Big Sky Conference athletic directors, presidents unanimously agreed to postpone fall sports

There’s a lot of pressure to get things right during an ever-changing global pandemic when the scientific method and release of new information occurs in real time. The Big Sky Presidents’ Council received firsthand experience with the pressure to make decisions regarding COVID-19.

The Big Sky Conference announced on Aug. 7 it would postpone football until the spring. It announced the same thing on Thursday regarding the remaining fall sports.

Athletes and coaches have expressed disappointment their seasons won’t happen on time. Some fans called the Presidents’ Council cowards for the decision, while others fully supported it. No matter how anyone personally feels, these decisions were not made lightly.

GREELEY, CO - June 4: University of Northern Colorado President Andy Feinstein listens to an attendee's question during a budget update follow-up forum Tuesday evening Jan., 29, 2019, in the Rocky Mountain Grand Ballroom at the University Center in Greeley. Other university presidents in the Big Sky Conference selected him as chairman of the Presidents' Council. (Michael Brian/
GREELEY, CO – June 4: University of Northern Colorado President Andy Feinstein listens to an attendee’s question during a budget update follow-up forum Tuesday evening Jan., 29, 2019, in the Rocky Mountain Grand Ballroom at the University Center in Greeley. Other university presidents in the Big Sky Conference selected him as chairman of the Presidents’ Council. (Michael Brian/

Andy Feinstein, University of Northern Colorado president and Big Sky Presidents’ Council chairman, said the main priority was to keep student-athletes safe and healthy.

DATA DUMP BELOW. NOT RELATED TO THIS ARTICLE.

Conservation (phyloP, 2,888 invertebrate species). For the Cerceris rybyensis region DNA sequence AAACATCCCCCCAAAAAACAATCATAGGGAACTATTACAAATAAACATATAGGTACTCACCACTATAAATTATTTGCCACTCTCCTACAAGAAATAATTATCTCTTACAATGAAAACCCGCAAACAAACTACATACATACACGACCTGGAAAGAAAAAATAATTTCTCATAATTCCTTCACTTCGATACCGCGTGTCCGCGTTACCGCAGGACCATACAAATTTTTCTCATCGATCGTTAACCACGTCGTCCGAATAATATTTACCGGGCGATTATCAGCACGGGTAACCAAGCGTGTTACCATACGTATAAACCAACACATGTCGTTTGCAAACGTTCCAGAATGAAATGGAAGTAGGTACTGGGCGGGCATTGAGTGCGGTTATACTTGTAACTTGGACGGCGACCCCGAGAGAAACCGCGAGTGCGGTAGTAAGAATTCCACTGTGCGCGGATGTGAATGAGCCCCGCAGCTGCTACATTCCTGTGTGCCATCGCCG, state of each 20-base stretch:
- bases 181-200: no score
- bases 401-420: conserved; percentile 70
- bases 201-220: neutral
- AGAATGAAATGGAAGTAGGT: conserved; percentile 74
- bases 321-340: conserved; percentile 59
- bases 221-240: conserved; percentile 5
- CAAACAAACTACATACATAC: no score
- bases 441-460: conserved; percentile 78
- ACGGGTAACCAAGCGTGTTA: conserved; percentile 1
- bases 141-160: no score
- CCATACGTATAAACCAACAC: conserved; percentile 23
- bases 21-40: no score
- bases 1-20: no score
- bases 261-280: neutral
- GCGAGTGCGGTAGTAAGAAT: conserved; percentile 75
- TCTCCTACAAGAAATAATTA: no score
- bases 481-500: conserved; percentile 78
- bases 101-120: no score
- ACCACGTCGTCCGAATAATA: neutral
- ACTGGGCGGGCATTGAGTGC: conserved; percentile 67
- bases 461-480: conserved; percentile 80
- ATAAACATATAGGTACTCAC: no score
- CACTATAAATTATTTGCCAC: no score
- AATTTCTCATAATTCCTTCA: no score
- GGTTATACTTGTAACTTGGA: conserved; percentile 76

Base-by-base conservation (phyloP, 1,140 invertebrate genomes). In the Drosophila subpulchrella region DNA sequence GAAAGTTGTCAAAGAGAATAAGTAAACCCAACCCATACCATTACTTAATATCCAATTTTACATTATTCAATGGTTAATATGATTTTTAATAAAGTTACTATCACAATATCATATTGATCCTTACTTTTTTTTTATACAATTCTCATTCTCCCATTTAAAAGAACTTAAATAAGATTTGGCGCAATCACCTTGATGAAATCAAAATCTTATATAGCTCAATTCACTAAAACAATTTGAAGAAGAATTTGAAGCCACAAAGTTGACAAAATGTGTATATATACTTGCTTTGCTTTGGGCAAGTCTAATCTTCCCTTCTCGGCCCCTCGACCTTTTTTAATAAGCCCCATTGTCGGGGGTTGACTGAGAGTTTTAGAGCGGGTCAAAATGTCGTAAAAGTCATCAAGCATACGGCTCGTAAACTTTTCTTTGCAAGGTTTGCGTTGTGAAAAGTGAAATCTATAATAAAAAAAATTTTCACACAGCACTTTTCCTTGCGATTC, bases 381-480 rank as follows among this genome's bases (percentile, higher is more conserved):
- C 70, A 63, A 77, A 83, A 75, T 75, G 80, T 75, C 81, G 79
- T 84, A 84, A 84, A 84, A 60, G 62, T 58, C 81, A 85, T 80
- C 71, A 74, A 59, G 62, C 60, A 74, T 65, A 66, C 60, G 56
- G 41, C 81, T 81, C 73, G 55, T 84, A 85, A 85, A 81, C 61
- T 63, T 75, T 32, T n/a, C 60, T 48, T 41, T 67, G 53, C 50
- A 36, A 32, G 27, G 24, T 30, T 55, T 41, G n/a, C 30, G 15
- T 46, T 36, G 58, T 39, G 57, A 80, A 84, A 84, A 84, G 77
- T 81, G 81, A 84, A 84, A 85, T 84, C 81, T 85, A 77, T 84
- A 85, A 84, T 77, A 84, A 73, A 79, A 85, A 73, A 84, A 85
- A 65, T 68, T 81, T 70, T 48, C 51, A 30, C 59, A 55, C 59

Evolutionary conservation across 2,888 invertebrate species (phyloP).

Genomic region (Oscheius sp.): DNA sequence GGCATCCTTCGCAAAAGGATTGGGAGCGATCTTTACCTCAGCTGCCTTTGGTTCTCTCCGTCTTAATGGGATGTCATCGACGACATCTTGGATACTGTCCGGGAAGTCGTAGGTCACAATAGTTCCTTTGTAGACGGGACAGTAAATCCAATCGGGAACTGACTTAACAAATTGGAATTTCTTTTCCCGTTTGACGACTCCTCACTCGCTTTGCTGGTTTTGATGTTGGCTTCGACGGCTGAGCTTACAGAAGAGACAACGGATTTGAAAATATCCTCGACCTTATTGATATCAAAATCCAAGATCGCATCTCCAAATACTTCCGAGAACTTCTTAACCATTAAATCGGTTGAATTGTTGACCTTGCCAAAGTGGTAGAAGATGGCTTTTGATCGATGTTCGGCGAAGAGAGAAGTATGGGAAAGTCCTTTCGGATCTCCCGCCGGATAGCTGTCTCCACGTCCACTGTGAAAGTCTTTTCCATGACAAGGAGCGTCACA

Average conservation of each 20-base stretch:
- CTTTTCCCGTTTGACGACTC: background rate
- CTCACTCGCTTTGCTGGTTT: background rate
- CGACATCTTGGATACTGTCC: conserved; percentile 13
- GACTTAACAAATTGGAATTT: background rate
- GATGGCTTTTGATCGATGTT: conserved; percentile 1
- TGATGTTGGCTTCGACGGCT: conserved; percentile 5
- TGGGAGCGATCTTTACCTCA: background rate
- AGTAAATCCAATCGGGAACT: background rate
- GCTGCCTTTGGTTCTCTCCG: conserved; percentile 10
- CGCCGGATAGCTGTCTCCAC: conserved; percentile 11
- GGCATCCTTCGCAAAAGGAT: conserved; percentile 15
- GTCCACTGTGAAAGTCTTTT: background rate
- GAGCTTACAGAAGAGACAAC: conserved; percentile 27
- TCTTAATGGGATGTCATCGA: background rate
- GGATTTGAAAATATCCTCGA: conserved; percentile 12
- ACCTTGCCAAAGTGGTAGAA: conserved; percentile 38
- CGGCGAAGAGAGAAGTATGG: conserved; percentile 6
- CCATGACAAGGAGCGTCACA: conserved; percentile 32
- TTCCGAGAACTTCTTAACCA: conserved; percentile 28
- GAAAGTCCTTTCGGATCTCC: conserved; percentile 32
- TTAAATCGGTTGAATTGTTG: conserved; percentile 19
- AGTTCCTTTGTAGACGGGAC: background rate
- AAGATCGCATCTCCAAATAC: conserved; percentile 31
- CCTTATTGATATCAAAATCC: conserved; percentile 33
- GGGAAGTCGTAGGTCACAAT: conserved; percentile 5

“It was heart-wrenching,” Feinstein said. “As university president, it’s right up there with one of the most difficult decisions you make.”

‘It was unanimous’

The Big Sky postponed football until the spring, following the decisions of several other conferences, including the Mountain West and Rocky Mountain Athletic conferences. The Big Ten and Pac-12 also will not play football this autumn with the other Power Five conferences expected to follow suit in the coming weeks.

Feinstein said the athletic directors and presidents waited to gauge the decisions of other conferences, but football season was scheduled to begin at the end of August. Many teams were not practicing or did so on a limited basis.

“We said, let’s not kick the can any further than we have to. Let’s make a decision now to push it to spring but hold off on fall sports until we hear and see what other conferences are doing, what the NCAA is doing,” Feinstein said. “At some point, we came to the unanimous decision that it was the right time to postpone football. There wasn’t a lot of dissension in that.”

UNC Athletic Director Darren Dunn said the athletic directors discussed different options, but they ultimately decided to recommend postponement.

“It was unanimous. There wasn’t anyone against not playing,” Dunn said. “I think we all worked well together to come up with what we feel is the best decision right now.”

Once other conferences began postponing their remaining fall sports, the Big Sky did the same. It previously delayed the start of the season for Olympic sports and non-championship fall sports such as volleyball, soccer, golf, track and tennis until mid-September.

While many of those sports do not traditionally require a lot of personal contact, there was more to consider. Teams competition requires travel and lodging in different states. Both of these aspects make distancing and other precautionary steps difficult to achieve.

“The conversation wasn’t so much about the sport itself in competition, it was everything else around it,” Feinstein said.

Possibility of play